Stopping Mass Hacking Act Reverses Disastrous Changes to Warrant Procedures; Congress Must Act or Government Will Be Able to Hack Millions of Americans’ Devices with a Single Warrant, Compromising Security and Privacy
Washington, D.C.– U.S. Senators Ron Wyden, D-Ore., and Rand Paul, R-Ky., today introduced the Stopping Mass Hacking (SMH) Act to protect millions of law-abiding Americans from government hacking. The Stopping Mass Hacking (SMH) Act prevents recently approved changes to Rule 41 from going into effect. The changes would allow the government to get a single warrant to hack an unlimited number of Americans’ computers if their computers had been affected by criminals, possibly without notifying the victims.
Sens. Tammy Baldwin, D-Wis., Steve Daines, R-Mont., and Jon Tester, D-Mont., are original co-sponsors of the Senate bill.
“This is a dramatic expansion of the government’s hacking and surveillance authority. Such a substantive change with an enormous impact on Americans’ constitutional rights should be debated by Congress, not maneuvered through an obscure bureaucratic process,” said Sen. Wyden. “Unless Congress acts before December 1, Americans’ security and privacy will be thrown out the window and hacking victims will find themselves hacked again - this time by their own government.”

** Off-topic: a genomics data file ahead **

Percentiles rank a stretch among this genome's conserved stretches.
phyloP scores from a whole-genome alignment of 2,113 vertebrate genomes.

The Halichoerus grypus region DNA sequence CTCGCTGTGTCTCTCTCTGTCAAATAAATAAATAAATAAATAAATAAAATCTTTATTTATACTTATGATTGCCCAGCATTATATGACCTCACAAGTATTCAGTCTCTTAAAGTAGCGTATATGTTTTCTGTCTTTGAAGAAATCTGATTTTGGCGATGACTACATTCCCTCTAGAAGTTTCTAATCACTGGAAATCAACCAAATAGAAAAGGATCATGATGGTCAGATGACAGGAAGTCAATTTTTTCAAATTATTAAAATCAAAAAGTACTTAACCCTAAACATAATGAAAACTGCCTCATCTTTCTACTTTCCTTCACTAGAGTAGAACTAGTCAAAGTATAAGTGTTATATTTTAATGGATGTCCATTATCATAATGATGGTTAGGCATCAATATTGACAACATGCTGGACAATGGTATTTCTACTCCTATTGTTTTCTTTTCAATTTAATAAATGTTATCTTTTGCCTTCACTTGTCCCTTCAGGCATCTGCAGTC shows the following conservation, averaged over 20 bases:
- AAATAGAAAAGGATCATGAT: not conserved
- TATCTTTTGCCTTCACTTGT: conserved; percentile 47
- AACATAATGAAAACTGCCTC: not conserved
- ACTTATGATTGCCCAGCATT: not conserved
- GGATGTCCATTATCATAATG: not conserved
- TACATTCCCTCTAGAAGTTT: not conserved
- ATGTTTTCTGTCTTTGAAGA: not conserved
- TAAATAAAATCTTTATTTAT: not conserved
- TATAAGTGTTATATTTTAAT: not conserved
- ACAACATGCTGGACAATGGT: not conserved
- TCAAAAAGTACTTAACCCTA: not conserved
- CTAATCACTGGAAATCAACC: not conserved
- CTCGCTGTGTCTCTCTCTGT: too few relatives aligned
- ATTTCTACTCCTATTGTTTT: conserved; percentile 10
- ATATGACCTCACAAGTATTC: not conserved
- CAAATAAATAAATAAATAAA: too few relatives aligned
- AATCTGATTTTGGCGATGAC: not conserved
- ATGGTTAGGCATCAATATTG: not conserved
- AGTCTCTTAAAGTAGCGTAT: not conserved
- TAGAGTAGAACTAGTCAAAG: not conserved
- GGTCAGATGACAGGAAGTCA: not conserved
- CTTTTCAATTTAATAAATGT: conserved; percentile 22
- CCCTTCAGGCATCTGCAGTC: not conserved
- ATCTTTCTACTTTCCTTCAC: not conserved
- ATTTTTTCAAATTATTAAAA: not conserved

"The Fourth Amendment wisely rejected general warrants and requires individualized suspicion before the government can forcibly search private information. I fear this rule change will make it easier for the government to search innocent Americans’ computers and undermine the requirement for individual suspicion," said Sen. Paul.
"Congress must act to prevent this threat to the privacy of law abiding Americans and ensure a rule change of this magnitude has the proper oversight." said Sen. Baldwin. "I am proud to join this bipartisan effort. We need to stand up to this government intrusion and protect American civil liberties and freedoms."
“Our law enforcement policies need to be updated to reflect 21st century realities with a process that is transparent, effective and protects our civil liberties,” said Sen. Daines.
“This bill reins in the government’s ability to search and seize our personal electronic information. Our right to privacy doesn’t end when we turn on a computer, send an email, or search the Internet,” said Sen. Tester. “We must ensure that law enforcement agencies have the tools they need to keep us safe while also protecting our civil liberties, and this bill is a first step in that direction.”
A House companion bill is expected to be introduced soon.
At the request of the Department of Justice (DOJ) the U.S. Federal Courts recommended an administrative change to Rule 41 of the Federal Rules of Criminal Procedure which were approved by the Supreme Court last month.
The amendments to Rule 41 would make it easier for DOJ to obtain warrants for remote electronic searches. The amendments would allow a single judge to issue a single warrant authorizing government hacking of an untold number of devices located anywhere in the world. The amendments would take effect on December 1, 2016 absent Congressional action.